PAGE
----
Schools hit a wall with open-plan classrooms
Return of the walls
When will they ever learn?
They knocked down walls to revolutionise learning and now they are putting them up again.  Open-plan classrooms have caused nothing but trouble for many schools, which are putting up partitions and walls to counter the deafening noise created in the barn-like spaces.’

Author : Heemi McDonald
MLEs (Marae Learning Environments) – Lessons from the Marae for Modern Learning Environments
‘Cultural responsiveness is a crucial part of all learning environments and leads to enhanced practices and learning outcomes. The Modern Learning Environment (MLE) is no exception. Modern learning practices move beyond the learning space and seek to challenge the traditional frames of learning. These practices are for the enhancement of learning experiences but need to be infused with robust cultural competencies. For Maori, open plan, communal learning spaces are not new.’

A Continuum on Personalized Learning: First Draft
Author Larry Cuban
When I went into classrooms to see what “personalized learning” meant in action, I observed much variation in the lessons and units that bore the label. None of this should be surprising since “technology integration” and other reform-minded policies draw from the hyped-up world of new technologies where vendors, promoters, critics, and skeptics compete openly  for the minds (and wallets) of those who make decisions about what gets into classrooms.’

From Bruce’s ‘goldie oldies’ file:

Seven myths about teaching - common sense to me!
‘Seven myths about learning  from an American source - common sense to insightful New Zealand teachers?Many people — educators included — still cling to some of these misconceptions about learning because they base what they think on their own experiences in school, ignoring what 21st century science and experience are revealing. Here are seven of the biggest myths about learning that, unfortunately, guide the way that many schools are organized in this era of standardized test-based public school reform.’

Back to the future
Tapping into the wisdom of the past

Bill Guild : Teacher
‘Twenty five years after retiring Bill Guild has been invited back to his old school to share his ideas about quality teaching and learning. It is a half a century since Bill took up his appointment at the school.As well, it turns out, Bill taught the aunt of the current principal who wants to learn about, from Bill, the ideas that first gained the school it's creative reputation. Tapping into the wisdom of the past is a powerful idea - and it turns out Bill's wisdom is very current.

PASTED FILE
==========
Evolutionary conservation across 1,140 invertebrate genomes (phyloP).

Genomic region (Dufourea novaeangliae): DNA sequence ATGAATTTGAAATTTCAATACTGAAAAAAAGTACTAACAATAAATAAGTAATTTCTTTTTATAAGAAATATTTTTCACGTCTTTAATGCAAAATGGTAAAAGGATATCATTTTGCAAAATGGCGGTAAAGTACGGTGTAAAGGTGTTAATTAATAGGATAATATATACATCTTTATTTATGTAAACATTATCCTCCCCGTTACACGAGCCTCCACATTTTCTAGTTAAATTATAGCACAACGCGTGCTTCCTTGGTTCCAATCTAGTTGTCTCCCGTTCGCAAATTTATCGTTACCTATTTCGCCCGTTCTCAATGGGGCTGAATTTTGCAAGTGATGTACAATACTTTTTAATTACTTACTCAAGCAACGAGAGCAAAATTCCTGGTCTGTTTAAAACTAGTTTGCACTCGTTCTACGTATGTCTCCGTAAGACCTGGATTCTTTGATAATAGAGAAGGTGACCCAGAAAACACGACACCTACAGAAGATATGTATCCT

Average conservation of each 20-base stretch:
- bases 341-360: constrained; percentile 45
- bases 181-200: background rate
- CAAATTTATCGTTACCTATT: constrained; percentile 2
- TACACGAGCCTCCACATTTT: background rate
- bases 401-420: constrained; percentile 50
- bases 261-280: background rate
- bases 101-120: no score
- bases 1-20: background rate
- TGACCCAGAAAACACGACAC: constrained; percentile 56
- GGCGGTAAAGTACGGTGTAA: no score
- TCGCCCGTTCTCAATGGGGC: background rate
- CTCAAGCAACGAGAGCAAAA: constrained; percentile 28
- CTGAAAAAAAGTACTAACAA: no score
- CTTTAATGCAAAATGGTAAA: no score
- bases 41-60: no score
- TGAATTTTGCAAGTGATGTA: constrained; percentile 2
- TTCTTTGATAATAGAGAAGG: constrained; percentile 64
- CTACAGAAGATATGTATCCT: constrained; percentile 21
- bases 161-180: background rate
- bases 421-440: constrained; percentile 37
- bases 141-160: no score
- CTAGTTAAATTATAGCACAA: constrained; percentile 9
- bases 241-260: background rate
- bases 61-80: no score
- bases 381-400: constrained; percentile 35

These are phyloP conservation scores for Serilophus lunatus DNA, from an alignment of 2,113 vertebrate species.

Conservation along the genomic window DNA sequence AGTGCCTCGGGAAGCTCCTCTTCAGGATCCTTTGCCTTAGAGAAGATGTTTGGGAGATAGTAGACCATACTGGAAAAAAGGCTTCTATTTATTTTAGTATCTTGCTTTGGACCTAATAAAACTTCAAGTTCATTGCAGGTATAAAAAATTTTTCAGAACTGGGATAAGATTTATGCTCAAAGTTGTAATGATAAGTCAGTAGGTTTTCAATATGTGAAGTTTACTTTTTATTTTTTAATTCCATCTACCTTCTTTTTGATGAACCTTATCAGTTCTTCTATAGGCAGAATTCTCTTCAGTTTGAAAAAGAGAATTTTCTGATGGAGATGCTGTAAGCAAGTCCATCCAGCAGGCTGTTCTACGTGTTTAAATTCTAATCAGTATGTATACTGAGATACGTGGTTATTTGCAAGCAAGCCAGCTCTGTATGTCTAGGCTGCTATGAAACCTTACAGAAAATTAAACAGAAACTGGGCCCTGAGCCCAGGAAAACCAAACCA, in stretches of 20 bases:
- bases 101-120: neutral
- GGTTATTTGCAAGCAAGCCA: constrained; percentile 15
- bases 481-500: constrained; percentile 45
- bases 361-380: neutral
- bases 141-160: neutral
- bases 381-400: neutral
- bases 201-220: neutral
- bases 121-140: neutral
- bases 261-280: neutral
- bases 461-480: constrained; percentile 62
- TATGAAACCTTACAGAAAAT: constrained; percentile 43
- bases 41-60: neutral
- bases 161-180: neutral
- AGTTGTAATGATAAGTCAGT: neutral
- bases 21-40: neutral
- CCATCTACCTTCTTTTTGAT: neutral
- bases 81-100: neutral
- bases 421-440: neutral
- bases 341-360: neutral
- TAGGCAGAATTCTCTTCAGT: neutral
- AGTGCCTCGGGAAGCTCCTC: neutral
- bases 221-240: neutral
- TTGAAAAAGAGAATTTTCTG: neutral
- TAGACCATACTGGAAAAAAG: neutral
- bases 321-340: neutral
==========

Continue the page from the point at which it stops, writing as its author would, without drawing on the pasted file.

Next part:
Transforming schools through Project Based Learning (PBL)
Thomas Markham
‘American educationalist Thom Markham is an enthusiast for Project Based Learning (PBL) and believes that the most important innovation schools can implement is high quality project based learning. He provides seven important design principles for teachers to ensure project based learning is of the highest quality.’

Wednesday, April 05, 2017

21stC Education and Modern Learning Environments - a critical view

A guest contribution by Kelvin Smythe

An independent voice on education speaking out on matters that need to be spoken about.

In Which Piglet looks for a 21stC Education 
One day, when Christopher Robin and Winnie-the-Pooh and Piglet were all talking together, Christopher Robin finished the mouthful he was eating and said carelessly: ‘I saw a 21st Century Education to-day, Piglet.’
‘What was it doing?’ asked Piglet.
‘Just lumping along,’ said Christopher Robin. ‘I don’t think it saw me.’
‘I saw one once,’ said Piglet. ‘At least I think I did,’ he said. ‘Only perhaps it wasn’t.’
‘So did I,’ said Pooh wondering what a 21st Century Education was like.
‘You don’t often see them,’ said Christopher Robin matter-of-factly.
‘Not now,’ said Piglet.
‘Not at this time of year,’ said Pooh.
Just as they came to the Six Pine Trees, Pooh looked around to see that nobody else was listening, and said in a very solemn voice: ‘Piglet, I have decided something.’
What have you decided Pooh?’
‘I have decided to catch a 21st Century Education.
Piglet asked, ‘But what does a 21st Century Education look like? Then continued thoughtfully: ‘Before looking for something, it is wise to ask someone what you are looking for before you begin looking for it.’
What follows is something I look at as a kind of written doodle thus subject to continual revision (contributed to by what you have to say). In such a matter it is difficult to be comprehensive or fair; if I tried strenuously to be so, I would probably never get going.
We are, it seems, getting ourselves tied in knots about something called 21st century education – before looking for it, as Piglet suggests, it might be wise to find out what we are looking for.